About Ubuntu

The Ubuntu Project is built on the ideas enshrined in the Ubuntu Manifesto: that software should be available free of charge, that software tools should be usable by people in their local language, and that people should have the freedom to customize and alter their software in whatever way they need. For those reasons:

Creating a desktop operating system is challenging, but it's also great fun. Read further in this document to learn how you can participate in the Ubuntu Project, and about the free software projects that produce the key components of Ubuntu.

Participate in Ubuntu

The Ubuntu community is made up of software developers, documentation writers, translators, graphic artists, and most importantly, the people who are using Ubuntu in their everyday life. We invite you to join this community and help shape Ubuntu into an operating system that meets your needs better.

You don't have to be a software developer to help improve Ubuntu. You can participate by translating Ubuntu into your own language, test it on desktops, laptops, and servers, help improve the Ubuntu web site with guides and tips for users, answer questions on the forum or mailing lists, contribute artwork, and more. Any contribution, big or small, will shape the future of Ubuntu for all of us. To find out how to participate, visit this webpage!

Read more about Ubuntu and its growing community at www.ubuntu.com and check out other Ubuntu resources such as:

  • The Ubuntu Community Mailing Lists, where we discuss news, ideas and issues with Ubuntu.

  • The Ubuntu Wiki, where we collaborate on the policies and strategy documents that define the direction Ubuntu will follow. There is also a section in the wiki dedicated to community-contributed documentation on using Ubuntu.

  • Chat with the community on Freenode IRC Channel: #ubuntu.

  • Access Ubuntu's local help by clicking the life preserver icon on the top panel of your desktop.

Core Components

The Desktop

The default desktop environment for Ubuntu 5.10 is GNOME, the emerging standard for free software desktops. GNOME provides a modern desktop environment for users, a powerful platform for developers and is fully translated into over 40 languages. You can learn more about the GNOME project at www.gnome.org

Another leading Unix and Linux desktop is KDE. The Kubuntu team is responsible for creating a version of Ubuntu optimized with KDE. Kubuntu releases are synchronized with Ubuntu and can be downloaded at www.kubuntu.org. You can also transform an existing GNOME desktop to a KDE desktop, by removing the GNOME software and installing kubuntu-desktop.

The Office Suite

Ubuntu 5.10 includes OpenOffice.org suite. OpenOffice.org includes a word processor, spreadsheet, presentation, database and drawing tool combination that is compatible with other popular office suites. It also includes Base, a powerful database application that runs on its own built-in HSQL database engine. Base can also extend to your existing databases such as Adabas D, ADO, Microsoft Access and MySQL. It can also connect to any database through industry-standard ODBC and JDBC Drivers. Read more about the OpenOffice.org project at OpenOffice.org.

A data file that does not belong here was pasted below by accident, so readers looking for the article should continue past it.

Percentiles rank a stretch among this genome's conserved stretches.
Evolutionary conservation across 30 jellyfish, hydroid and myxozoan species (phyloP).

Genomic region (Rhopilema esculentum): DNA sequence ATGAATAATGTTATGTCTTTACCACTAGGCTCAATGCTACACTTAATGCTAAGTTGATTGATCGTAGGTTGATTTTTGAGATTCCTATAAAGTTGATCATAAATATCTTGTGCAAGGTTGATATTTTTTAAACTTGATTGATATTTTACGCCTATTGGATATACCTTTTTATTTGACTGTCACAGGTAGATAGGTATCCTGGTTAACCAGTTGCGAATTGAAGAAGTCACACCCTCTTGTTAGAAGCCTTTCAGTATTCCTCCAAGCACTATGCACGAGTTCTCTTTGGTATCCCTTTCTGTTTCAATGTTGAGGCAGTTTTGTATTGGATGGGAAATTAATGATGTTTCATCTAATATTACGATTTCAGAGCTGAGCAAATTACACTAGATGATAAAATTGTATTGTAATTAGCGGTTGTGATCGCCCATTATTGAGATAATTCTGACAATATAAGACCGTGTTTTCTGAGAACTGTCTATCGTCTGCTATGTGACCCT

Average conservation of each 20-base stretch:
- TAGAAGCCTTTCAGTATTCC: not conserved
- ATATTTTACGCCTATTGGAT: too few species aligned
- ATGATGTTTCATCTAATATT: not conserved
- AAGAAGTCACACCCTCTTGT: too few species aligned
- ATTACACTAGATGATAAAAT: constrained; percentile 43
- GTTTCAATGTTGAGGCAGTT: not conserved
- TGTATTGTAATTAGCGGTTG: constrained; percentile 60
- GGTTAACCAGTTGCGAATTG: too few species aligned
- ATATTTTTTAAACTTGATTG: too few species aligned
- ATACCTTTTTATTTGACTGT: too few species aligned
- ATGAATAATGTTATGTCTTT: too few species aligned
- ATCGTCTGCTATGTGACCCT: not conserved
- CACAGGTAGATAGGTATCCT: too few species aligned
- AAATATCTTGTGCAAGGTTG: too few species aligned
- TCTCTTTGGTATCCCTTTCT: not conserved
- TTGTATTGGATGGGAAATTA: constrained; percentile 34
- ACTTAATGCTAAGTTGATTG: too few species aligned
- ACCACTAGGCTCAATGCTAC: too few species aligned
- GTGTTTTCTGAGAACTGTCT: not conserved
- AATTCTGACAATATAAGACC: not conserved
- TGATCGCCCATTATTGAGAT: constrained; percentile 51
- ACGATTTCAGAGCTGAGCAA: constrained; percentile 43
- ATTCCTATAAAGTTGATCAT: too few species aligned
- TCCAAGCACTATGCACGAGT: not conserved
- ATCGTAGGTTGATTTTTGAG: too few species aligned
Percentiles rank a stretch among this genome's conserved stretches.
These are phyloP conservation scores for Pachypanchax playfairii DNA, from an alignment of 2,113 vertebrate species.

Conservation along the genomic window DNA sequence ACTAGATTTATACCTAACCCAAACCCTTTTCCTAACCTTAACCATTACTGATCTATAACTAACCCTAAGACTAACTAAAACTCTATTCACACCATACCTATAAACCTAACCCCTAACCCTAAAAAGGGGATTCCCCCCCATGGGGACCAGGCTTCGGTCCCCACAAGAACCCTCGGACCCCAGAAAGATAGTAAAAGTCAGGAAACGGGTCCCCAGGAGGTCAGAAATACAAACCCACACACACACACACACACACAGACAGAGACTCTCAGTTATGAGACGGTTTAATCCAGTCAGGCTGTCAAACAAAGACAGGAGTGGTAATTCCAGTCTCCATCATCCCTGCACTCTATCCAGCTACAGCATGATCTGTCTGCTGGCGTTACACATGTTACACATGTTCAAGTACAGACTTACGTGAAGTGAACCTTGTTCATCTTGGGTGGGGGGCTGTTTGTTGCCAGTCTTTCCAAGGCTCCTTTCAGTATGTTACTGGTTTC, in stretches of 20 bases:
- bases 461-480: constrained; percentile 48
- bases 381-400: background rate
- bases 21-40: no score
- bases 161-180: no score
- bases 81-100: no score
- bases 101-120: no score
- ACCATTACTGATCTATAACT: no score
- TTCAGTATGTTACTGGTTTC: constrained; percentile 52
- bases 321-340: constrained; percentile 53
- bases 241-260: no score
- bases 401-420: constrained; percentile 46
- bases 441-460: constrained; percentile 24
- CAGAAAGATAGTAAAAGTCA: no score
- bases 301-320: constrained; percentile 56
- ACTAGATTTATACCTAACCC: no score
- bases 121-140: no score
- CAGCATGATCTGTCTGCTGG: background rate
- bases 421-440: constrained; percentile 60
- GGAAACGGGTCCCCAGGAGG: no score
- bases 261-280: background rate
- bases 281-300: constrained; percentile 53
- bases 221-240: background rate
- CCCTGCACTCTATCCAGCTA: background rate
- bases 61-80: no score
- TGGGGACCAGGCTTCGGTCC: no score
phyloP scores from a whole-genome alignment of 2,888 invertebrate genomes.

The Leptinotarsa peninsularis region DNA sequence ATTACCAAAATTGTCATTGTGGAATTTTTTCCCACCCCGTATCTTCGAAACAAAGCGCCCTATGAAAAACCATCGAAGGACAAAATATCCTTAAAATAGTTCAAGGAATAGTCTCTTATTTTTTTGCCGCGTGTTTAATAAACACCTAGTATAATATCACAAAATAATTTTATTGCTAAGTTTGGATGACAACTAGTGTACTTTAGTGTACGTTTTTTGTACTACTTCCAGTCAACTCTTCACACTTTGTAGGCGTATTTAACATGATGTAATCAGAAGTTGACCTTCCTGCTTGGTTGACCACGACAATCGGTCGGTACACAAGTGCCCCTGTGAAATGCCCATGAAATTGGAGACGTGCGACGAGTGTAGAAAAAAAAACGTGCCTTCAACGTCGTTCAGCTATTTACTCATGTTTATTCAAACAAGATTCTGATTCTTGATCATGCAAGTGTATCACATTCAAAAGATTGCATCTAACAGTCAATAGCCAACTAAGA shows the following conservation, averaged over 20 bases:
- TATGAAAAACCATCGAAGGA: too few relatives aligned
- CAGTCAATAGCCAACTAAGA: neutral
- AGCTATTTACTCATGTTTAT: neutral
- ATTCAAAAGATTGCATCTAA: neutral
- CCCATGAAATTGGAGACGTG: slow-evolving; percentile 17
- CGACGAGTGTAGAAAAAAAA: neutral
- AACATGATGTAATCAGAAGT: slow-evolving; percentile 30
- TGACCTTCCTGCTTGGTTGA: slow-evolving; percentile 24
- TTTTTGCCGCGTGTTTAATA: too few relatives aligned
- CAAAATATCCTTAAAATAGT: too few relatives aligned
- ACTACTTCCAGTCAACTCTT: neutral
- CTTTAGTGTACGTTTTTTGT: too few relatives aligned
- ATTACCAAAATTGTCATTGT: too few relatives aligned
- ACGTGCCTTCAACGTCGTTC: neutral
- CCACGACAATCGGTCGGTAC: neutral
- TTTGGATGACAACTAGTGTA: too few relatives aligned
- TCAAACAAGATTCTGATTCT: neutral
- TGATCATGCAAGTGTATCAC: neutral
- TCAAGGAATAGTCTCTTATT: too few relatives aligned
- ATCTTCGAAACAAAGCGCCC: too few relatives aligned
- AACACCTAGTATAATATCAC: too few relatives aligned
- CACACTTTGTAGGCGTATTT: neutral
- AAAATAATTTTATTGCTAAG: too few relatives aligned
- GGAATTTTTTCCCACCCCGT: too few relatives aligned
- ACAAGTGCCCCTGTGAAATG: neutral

The Linux Kernel

You might have heard of this amazing thing called "Linux". Linux is a "kernel", it is the core piece of software that starts up when you turn your computer on, and it in turn runs all of the other applications that make up the whole desktop environment. In many ways it's a tiny part of the whole mix, but its role is so important that many people describe the whole desktop as "Linux". Linux is the software which has come to define the worldwide movement to embrace free software. There is another project, called GNU, which set out to create a free operating system before Linux did, and today we use the Linux kernel together with many of the GNU applications. That's why we call Ubuntu an example of GNU/Linux software. Find out about GNU/Linux at www.linux.org.

The Difference

There are many GNU/Linux distributions (e.g., Fedora, SuSE, Debian, Mandriva, Gentoo), but Ubuntu distinguishes itself with clarity of focus, simplicity of installation and use, and a development approach that is both transparent and welcoming.

By default, Ubuntu includes a core selection of the best desktop software for typical desktop users. Almost everything else, the entire free software universe of applications, is available over the Internet for easy installation directly onto this basic desktop environment. Our package management uses the powerful "APT" package management system, which allows easy installation and clean removal of programs, as well as automatic download of any extra packages required. Ubuntu's core list of officially supported software packages is reduced to only the important applications. This allows for greater quality control. For advanced users, the "Universe" and "Multiverse" archives provide instant access to more applications that are maintained and supported by the Ubuntu community.

By focusing on quality, Ubuntu produces a robust and feature rich computing environment that is flexible for use in home and commercial environments. The project has more time to spend on the finer details and is able to release a version featuring the latest and greatest versions of the most popular free software every six months. Ubuntu supports the PC (Intel Pentium, AMD Athlon, and IBM-compatible PCs), 64-bit PC (AMD64, Athlon64, Opteron, EM64T Intel Xeon) and PowerPC (Apple iBook, Powerbook, G3, G4 and G5) architectures.